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Structure and Method in Aristotle's <I>Meteorologica</I>
  • Publisher: Cambridge University Press
  • Online publication date: December 2013
  • Print publication year: 2013
  • Online ISBN: 9781107337121

Book description

In the first full-length study in any modern language dedicated to the Meteorologica, Malcolm Wilson presents a groundbreaking interpretation of Aristotle's natural philosophy. Divided into two parts, the book first addresses general philosophical and scientific issues by placing the treatise in a diachronic frame comprising Aristotle's predecessors and in a synchronic frame comprising his other physical works. It argues that Aristotle thought of meteorological phenomena as intermediary or 'dualizing' between the cosmos as a whole and the manifold world of terrestrial animals. Engaging with the best current literature on Aristotle's theories of science and metaphysics, Wilson focuses on issues of aetiology, teleology and the structure and unity of science. The second half of the book illustrates Aristotle's principal concerns in a section-by-section treatment of the meteorological phenomena and provides solutions to many of the problems that have been raised since the time of the ancient commentators.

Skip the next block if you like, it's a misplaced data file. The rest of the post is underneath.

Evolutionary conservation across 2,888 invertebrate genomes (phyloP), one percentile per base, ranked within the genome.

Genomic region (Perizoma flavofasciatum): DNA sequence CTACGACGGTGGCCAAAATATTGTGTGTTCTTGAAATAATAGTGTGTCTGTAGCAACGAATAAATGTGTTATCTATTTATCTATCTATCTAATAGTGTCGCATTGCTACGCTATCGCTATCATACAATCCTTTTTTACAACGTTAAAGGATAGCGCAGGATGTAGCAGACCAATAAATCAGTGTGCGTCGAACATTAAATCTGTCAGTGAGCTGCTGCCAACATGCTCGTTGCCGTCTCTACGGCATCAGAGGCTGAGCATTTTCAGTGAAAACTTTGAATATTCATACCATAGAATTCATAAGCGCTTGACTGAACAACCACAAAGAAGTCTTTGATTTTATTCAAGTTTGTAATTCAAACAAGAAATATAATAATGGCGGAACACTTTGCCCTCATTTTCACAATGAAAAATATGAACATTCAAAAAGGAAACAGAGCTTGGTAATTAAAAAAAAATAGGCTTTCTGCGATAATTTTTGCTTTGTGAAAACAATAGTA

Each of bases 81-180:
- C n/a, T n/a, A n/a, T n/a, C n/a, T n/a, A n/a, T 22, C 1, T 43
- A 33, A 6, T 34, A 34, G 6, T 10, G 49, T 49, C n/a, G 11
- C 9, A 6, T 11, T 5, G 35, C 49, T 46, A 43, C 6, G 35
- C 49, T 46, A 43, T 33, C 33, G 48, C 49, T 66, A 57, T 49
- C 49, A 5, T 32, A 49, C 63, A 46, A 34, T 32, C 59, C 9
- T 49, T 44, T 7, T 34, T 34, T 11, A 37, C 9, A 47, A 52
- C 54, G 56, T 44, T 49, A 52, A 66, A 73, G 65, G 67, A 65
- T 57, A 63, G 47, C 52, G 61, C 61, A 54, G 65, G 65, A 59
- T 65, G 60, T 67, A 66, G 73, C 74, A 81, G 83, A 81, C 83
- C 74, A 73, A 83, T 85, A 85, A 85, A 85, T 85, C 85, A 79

Reviews

'Anyone interested in Aristotle’s conception of the cosmos or his scientific method should find this material (and Wilson’s accounts of them) of great interest … My reaction to this book is overwhelmingly positive.'

Robert Mayhew Source: Bryn Mawr Classical Review

'In this remarkable book, Malcolm Wilson returns Meteorologica I-III to its important place in Aristotle’s account of the natural world.'

Craig Martin Source: Early Science and Medicine

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